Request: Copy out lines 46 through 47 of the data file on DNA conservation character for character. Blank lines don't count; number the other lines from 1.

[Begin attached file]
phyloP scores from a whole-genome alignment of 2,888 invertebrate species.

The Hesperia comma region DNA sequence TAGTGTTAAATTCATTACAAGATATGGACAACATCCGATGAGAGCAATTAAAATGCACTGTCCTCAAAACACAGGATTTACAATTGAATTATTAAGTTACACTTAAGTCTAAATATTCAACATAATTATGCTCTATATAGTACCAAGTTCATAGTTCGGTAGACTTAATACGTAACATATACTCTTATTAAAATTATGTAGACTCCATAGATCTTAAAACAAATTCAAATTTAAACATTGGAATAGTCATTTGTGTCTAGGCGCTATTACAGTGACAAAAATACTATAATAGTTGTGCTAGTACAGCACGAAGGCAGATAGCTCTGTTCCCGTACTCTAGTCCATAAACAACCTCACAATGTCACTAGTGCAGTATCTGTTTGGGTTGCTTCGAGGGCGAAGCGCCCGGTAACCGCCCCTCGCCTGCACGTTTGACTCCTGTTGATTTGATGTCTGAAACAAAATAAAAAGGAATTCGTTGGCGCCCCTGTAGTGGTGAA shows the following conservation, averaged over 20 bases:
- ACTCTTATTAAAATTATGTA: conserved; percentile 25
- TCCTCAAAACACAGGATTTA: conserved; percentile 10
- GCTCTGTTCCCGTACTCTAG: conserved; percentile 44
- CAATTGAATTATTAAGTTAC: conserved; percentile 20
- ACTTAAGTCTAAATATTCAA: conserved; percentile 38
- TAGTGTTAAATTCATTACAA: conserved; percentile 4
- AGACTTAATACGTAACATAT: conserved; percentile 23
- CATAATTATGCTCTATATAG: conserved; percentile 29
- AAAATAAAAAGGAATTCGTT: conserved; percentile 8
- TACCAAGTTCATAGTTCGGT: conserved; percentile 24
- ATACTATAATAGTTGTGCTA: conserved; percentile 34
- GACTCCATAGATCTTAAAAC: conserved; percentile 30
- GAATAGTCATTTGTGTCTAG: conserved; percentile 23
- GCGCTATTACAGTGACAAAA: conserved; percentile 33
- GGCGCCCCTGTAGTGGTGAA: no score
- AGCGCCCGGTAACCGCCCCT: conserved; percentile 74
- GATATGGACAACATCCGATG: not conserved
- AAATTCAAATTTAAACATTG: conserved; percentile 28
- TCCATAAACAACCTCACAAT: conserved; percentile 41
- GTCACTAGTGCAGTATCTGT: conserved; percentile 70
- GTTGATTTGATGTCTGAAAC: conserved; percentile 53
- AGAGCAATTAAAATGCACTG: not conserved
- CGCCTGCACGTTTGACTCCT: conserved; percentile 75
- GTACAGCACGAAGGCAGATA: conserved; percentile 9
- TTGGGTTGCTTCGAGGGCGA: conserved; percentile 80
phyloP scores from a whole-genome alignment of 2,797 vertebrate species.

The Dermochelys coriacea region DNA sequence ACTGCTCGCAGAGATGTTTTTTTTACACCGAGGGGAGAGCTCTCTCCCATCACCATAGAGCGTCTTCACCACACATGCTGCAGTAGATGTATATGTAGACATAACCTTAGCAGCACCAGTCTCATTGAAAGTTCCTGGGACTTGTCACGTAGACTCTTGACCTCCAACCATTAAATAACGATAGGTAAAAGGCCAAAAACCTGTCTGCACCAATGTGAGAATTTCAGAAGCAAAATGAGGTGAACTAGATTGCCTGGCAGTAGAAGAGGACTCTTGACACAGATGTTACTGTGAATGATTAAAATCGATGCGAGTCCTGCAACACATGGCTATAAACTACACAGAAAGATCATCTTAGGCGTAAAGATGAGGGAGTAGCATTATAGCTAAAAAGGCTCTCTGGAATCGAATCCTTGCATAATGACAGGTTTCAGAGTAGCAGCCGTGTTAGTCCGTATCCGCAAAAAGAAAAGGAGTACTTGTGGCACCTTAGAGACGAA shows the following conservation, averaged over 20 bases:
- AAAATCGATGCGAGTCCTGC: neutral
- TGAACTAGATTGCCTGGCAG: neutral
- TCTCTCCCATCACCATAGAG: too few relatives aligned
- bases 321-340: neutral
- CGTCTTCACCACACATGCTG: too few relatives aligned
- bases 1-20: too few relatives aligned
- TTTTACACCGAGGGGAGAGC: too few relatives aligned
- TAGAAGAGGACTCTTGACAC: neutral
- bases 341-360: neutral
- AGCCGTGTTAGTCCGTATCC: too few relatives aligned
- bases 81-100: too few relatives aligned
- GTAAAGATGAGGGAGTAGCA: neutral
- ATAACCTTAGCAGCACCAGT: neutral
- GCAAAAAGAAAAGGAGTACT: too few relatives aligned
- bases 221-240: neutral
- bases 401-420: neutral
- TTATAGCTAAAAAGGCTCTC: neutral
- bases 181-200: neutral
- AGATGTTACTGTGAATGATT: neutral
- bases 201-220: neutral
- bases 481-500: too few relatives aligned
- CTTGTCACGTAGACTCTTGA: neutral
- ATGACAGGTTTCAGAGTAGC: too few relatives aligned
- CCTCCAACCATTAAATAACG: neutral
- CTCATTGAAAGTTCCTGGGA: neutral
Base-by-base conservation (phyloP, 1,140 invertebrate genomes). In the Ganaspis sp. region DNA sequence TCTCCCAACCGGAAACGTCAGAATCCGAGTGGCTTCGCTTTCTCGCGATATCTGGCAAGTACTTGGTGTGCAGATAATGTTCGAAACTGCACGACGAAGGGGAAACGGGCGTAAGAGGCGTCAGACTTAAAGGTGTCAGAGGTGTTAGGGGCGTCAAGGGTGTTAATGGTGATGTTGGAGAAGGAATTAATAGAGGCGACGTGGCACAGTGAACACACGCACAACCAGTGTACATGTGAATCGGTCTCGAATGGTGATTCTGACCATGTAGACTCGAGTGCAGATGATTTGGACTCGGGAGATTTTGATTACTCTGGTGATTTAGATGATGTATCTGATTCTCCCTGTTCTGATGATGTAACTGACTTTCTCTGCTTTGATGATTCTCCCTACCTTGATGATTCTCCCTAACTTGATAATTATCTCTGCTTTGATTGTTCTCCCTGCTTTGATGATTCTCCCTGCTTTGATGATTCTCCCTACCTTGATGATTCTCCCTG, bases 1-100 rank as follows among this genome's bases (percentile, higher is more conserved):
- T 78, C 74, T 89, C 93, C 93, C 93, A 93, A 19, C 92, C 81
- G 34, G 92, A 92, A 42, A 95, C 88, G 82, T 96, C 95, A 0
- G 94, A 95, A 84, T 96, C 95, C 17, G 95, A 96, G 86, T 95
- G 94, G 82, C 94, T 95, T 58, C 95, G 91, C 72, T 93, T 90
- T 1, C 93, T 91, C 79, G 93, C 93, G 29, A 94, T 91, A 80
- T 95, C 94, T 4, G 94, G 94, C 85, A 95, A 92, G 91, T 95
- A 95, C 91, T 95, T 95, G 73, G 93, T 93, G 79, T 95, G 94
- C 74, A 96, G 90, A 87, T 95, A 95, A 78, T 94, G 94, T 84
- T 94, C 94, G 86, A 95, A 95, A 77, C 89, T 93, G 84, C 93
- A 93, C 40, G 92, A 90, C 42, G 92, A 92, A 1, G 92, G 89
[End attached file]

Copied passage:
- TTATAGCTAAAAAGGCTCTC: neutral
- bases 181-200: neutral